as we think of their old-fashioned ways, As we sit round-the hole in the fioor.

We will laugh


(Enter Lord DUNDREARY, sniffing a perfumed note.] What a fwagwant cweachaw she ith! Yours, Awabella." My Awabella! Not if I know it. (Sniffs note again.) Awamatic Awabella! What a pwetty idea!

Awamatic Awabella.” ”Pon my life, it would pay some fellah to follow me about and jot down my pwetty ideas, like what's-his-name used to do with Dr. Watths. No, not Dr. Watths ;-he wath the “ Bithy Bee” man, but the other fellah, Old Dicthonary.

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(Reads note.)

“Dear Lord Dundweary,

“Knowing your lordship's cwitical taithte, I have ventured to thend you my Mental Phothogwaph Album, in the hope you will kindly fill in one of its pages from your own


1 1

‘My own pen!" Why, why-what the dooth does sho mean? Does she think I'd steal thome other fellah's pen! Her“Mental Phothograph Album.” Wants my phothograph, I thuppose. Well, I can't blame her for that, you know. (Opens album.) “Question No. 1.-Whath your fav'wite name for a lady?" Now, Awamatic Awabella, that won't do. You ekthpect I'm going to fill in your own name ;you know you do, and then you'd have an acthon for bweach of-bweach of what-you-call-it against me. That's just how my brother Tham was caught. Auguthta Gadily, a vewy knowing girl, and who got up pwetty early in the morning, pwetended one day to be thick. So poor Tham (he wath such an impulsive fellah, was Tham)-sends her a pot of pweserved peaches, and composes a label like this, which he stwirgs on it :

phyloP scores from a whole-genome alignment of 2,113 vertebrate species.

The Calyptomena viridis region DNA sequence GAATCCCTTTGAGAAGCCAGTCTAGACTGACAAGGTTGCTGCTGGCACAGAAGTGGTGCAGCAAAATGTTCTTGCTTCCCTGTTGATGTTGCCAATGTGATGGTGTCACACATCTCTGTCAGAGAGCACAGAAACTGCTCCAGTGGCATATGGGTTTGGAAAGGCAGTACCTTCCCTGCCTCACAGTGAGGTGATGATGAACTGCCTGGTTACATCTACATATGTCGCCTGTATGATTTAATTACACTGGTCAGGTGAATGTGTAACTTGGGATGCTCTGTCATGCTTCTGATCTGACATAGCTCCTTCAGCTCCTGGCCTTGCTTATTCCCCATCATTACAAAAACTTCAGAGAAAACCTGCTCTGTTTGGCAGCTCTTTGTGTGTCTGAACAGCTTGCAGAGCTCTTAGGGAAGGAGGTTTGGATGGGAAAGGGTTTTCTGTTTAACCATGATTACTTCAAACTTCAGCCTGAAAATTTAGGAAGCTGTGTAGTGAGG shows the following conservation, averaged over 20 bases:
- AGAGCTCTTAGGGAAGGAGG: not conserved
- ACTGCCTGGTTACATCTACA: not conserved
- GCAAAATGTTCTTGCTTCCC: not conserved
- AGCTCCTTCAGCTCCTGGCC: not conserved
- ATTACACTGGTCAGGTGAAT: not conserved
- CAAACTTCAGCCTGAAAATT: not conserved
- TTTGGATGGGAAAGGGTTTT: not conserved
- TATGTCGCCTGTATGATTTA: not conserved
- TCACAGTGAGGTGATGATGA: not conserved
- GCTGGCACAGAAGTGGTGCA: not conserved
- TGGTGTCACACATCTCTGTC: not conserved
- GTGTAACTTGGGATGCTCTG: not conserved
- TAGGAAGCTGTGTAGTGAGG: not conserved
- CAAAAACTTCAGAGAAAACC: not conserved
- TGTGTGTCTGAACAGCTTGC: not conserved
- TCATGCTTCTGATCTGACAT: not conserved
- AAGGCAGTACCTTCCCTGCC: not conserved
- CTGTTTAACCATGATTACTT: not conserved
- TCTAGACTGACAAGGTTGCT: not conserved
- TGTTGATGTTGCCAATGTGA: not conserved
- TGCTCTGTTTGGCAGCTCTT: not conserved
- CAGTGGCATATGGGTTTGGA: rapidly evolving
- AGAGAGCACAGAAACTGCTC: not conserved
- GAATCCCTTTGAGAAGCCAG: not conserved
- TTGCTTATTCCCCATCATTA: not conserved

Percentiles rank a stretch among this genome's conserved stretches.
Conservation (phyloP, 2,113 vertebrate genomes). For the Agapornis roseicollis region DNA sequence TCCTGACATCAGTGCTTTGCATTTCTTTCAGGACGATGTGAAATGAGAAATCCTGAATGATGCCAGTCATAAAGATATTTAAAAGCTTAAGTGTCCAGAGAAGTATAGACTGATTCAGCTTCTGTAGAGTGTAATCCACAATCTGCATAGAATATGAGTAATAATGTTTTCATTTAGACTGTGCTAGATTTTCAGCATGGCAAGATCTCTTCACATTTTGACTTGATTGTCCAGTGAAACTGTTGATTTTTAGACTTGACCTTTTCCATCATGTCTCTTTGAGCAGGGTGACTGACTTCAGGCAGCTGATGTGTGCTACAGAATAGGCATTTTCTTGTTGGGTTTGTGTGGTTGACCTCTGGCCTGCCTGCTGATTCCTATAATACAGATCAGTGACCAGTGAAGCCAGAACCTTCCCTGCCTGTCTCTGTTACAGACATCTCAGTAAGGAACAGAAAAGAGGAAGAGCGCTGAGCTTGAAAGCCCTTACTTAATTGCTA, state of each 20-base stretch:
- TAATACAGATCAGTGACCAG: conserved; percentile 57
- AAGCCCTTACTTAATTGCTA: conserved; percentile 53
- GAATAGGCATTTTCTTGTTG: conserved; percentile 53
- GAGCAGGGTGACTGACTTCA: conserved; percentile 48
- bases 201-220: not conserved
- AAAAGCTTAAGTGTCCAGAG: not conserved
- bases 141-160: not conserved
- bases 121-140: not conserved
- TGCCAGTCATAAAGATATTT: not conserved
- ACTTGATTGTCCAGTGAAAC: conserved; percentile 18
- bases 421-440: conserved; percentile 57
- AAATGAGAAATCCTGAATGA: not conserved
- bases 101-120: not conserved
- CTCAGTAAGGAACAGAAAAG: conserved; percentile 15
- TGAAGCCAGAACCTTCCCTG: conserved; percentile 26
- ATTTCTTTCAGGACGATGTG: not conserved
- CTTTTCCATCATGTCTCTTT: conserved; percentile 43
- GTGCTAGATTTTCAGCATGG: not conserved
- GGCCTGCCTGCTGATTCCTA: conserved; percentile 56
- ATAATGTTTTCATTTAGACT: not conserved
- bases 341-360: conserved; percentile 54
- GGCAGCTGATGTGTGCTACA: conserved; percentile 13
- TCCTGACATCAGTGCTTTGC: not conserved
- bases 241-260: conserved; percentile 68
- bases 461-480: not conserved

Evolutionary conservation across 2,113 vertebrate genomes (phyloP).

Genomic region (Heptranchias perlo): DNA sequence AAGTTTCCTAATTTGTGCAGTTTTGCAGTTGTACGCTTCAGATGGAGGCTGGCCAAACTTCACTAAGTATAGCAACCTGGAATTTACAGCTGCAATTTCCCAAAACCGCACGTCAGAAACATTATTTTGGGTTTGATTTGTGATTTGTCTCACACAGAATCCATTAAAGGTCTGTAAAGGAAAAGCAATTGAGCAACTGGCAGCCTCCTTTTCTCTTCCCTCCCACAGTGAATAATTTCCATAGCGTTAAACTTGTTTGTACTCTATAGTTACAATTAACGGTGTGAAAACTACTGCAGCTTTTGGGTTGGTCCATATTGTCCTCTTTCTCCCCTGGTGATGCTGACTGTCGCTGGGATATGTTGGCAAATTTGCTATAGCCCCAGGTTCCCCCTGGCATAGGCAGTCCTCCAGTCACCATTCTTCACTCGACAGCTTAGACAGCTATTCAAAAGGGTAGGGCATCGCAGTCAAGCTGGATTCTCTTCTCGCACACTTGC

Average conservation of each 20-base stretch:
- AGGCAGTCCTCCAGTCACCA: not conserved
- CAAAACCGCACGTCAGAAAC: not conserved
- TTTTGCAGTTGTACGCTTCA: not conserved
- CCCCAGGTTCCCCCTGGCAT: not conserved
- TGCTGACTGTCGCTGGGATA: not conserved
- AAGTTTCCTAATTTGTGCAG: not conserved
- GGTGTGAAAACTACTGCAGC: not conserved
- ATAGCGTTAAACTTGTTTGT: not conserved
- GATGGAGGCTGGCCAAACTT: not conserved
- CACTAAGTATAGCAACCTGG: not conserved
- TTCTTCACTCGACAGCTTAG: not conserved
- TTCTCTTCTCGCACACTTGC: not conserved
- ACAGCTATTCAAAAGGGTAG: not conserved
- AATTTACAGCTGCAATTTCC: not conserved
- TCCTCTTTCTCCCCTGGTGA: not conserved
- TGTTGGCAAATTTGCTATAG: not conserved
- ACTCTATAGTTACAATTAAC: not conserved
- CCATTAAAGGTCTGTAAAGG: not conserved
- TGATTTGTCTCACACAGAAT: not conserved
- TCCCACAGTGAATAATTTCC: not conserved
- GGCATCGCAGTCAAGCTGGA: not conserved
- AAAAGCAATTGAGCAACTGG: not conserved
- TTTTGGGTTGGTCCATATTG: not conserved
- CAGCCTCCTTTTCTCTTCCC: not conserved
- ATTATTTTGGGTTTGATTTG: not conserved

" Auguthta, when you take this jam,

I hope you'll twy and think of Tham." “Think of him!" By George, she did think of him,-and so did old Gadily and the whole crew, and, between 'em all, they scared poor Tham into believing he had wuined Auguthta's peace of mind, and that the only escape from £10; 000 damages was to marry the girl at once. I don't want to be let in for a scwape of that sort :

“What's your fav’wite name for a gentleman ?" Well, I've always thought "Dundweary” rather a pwetty name. It's so ew-eu--something or other–uniform-no-unicornno-euphonious. Talking of names, who should I meet in the park to-day but Perky Pilkington! Hadn't seen him for years. “Hallo, Pilkington !" I cwied, “glad to meet you again, old fellah,—but how you have changed;-would hardly know you again!” “You're mistaken,” says he,“ my name isn't Pilkington.” And the fellah bobs his head and passes on. Why, you see, his vewy name must have changed too; or, perhaps, after all, he was some other fellah. But then, if he wath some other fellah, how on earth could he have deen Pilkington ? And then if he wath Pilkington, why wathn't“ Pilkington” his name? Unleth, of course, he had got married; but then he didn't look like that. Thome. thing doosid odd about it all.

She next wants to know “what's my fav'wito widdle pas